It was the Olympic running’s most controversial moment since Jesse Owens. At the women’s 3,000m final at the Olympic Games in Los Angeles in 1984, two top runners, American Mary Decker and South African Zola Budd bumped into each other twice.
Budd was slightly in front, and at the second bump, Decker’s spikes caught Budd’s heel. Budd was, as usual, running barefoot. Her left leg shot out as she stumbled, tripping Decker. The American pitched forward and crashed to the floor on the infield grass, clutching her right thigh. She was unable to get up and was carried from the track in tears, her race over. This moment was dramatically captured in David Burnett’s (for Sports Illustrated) photos reproduced again and again.
For Zola, already reviled for being South African in an Olympic shadowed by Apartheid, the race was over too. She managed to skirt the Olympic ban against South Africa by competing for Britain, receiving accelerated citizenship because she had a British grandfather. Now, the crowd’s hostile reaction so unnerved the 18-year-old world-record holder that she could only finish seventh. However, the crowd (and we today) only vaguely remember who won that day (Maricica Puica of Romania); the moment have been shown on television from every angle in an attempt to decide which athlete was to blame.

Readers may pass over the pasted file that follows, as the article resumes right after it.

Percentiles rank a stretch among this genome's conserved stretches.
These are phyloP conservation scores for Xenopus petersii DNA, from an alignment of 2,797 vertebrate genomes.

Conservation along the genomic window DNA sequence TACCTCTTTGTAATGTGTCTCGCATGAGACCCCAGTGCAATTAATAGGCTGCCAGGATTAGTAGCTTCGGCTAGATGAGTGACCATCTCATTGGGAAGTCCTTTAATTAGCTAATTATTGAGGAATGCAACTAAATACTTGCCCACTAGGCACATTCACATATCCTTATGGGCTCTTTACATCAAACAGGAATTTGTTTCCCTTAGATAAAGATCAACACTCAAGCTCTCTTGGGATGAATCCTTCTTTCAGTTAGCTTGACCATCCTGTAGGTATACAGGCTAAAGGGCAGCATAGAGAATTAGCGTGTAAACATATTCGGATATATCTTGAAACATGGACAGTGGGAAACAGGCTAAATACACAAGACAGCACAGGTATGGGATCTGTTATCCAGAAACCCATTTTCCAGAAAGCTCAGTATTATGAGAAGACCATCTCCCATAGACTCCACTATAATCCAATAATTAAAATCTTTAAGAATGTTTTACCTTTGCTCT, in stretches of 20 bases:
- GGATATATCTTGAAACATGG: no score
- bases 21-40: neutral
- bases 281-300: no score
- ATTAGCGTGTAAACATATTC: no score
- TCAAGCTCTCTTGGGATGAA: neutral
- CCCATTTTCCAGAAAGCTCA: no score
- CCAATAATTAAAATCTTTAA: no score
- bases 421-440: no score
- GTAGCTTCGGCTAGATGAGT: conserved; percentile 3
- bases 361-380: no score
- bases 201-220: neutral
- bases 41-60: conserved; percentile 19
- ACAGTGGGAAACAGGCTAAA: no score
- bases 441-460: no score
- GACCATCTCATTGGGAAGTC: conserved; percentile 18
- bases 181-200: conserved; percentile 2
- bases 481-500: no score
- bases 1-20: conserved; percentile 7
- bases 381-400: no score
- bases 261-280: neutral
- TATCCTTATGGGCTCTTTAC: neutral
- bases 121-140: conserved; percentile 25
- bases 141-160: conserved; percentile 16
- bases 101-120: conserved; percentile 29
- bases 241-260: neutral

At a news conference after the race, a tearful Mary Decker told journalists, “Zola tried to cut in without being far enough ahead. There was no question but that she was in the wrong.” Track officials disagreed; after initially disqualifying Budd for obstruction, she was reinstated an hour later once officials had viewed films of the race. Budd said she tried to apologise to Decker in the tunnel leading away from the track after the race, but was told abruptly, “Don’t bother.”
Despite her famous mishap and future doping incidents, Decker set 36 U.S. and 17 world records during her career and is considered one of America’s greatest woman athletes. Budd too continued to compete in Britain for another four years, but could never shake off the political controversy, nor overcome criticism over the Decker incident. Reluctant to meddle in politics, she ignored calls to renounce apartheid until her biography, “Zola,” appeared in 1989. In the ensuing years, two women competed against each other; Zola Budd describes Decker’s position as“ she’s forgiven me, but she still blames me.”